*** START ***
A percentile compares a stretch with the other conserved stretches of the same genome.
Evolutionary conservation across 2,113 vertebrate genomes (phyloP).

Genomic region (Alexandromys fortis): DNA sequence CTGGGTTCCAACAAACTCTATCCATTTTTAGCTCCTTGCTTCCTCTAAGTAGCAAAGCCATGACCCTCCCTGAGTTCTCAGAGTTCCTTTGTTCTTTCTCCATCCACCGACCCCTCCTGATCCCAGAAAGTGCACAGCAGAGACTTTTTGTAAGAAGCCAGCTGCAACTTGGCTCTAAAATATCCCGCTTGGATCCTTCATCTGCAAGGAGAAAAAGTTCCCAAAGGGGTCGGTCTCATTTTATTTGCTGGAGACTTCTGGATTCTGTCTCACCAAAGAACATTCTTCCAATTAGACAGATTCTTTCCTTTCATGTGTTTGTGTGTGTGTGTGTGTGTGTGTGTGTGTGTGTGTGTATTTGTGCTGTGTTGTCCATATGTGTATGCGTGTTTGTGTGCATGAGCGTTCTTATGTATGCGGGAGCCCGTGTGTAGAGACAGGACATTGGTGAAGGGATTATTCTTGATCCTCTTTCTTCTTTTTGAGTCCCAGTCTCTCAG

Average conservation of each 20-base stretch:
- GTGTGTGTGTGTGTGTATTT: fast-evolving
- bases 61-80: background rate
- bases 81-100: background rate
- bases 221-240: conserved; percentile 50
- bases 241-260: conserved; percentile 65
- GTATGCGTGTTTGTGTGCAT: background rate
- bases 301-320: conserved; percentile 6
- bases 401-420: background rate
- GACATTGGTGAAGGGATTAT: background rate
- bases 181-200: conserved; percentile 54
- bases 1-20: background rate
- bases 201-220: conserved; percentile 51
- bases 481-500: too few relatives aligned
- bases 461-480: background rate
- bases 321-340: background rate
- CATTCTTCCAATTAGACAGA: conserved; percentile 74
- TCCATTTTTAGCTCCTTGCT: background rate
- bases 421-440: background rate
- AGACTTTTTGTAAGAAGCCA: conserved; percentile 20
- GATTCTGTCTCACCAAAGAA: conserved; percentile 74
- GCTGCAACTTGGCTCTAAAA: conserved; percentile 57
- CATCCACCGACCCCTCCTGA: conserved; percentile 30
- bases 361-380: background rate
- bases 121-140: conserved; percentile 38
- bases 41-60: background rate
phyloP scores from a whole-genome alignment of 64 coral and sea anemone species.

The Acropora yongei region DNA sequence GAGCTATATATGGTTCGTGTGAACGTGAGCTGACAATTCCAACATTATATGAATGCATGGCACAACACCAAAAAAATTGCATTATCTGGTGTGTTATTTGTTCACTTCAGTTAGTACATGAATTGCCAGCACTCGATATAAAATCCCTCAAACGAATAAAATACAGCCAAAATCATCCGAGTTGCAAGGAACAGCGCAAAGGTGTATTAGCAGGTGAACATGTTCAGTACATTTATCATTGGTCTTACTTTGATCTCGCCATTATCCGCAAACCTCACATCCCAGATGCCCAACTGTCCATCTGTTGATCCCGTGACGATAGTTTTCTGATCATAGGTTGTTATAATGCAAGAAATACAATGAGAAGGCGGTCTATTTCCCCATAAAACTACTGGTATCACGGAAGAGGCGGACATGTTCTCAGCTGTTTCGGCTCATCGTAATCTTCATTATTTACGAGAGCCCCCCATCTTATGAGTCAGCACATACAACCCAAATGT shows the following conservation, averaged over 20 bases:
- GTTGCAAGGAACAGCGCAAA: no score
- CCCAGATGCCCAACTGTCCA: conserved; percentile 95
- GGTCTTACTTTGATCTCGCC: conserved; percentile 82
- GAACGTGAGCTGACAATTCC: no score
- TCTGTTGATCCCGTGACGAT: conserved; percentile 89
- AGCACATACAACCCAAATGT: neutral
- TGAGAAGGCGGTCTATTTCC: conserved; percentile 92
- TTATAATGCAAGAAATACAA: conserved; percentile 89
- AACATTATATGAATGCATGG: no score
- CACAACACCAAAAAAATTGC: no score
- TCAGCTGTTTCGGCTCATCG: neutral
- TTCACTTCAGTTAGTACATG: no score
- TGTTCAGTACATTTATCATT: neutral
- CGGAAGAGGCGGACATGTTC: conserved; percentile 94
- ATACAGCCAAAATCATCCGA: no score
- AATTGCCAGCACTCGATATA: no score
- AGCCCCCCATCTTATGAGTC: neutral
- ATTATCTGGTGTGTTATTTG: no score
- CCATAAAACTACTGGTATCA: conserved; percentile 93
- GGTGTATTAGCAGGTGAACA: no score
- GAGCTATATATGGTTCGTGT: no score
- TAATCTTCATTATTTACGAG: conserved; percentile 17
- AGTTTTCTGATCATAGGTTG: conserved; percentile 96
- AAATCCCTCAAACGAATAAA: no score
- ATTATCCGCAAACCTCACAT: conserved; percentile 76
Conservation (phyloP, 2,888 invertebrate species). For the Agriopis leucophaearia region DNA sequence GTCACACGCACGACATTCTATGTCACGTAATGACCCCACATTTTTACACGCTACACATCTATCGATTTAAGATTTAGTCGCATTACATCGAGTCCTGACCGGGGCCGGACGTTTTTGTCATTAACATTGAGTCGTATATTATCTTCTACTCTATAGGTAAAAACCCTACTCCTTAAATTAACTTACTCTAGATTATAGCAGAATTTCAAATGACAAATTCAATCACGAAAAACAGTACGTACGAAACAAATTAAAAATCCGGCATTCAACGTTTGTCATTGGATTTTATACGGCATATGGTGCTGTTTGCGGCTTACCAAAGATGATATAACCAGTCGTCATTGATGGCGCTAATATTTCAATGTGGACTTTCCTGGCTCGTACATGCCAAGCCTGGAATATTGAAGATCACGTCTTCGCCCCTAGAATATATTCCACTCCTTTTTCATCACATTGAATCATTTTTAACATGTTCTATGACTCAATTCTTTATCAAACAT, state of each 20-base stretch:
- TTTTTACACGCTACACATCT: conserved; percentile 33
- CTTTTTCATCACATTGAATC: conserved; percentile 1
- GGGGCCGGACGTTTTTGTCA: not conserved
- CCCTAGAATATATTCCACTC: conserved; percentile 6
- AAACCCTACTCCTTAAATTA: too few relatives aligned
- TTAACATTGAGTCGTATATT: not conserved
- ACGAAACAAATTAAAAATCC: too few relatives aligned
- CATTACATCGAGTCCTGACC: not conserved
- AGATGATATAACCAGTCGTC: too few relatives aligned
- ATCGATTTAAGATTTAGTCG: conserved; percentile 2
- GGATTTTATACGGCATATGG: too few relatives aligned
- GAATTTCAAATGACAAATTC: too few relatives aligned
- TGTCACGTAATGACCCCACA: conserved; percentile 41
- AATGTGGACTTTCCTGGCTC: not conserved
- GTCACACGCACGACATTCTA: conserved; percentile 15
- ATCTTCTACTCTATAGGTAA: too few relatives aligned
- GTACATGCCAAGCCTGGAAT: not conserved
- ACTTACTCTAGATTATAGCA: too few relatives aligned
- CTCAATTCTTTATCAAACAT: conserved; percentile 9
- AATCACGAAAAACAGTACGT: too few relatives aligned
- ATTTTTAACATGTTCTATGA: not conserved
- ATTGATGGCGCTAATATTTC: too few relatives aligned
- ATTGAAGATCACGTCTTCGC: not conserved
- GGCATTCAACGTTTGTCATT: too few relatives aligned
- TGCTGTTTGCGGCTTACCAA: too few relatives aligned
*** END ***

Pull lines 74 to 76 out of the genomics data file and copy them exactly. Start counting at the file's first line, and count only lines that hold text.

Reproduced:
- GTACATGCCAAGCCTGGAAT: not conserved
- ACTTACTCTAGATTATAGCA: too few relatives aligned
- CTCAATTCTTTATCAAACAT: conserved; percentile 9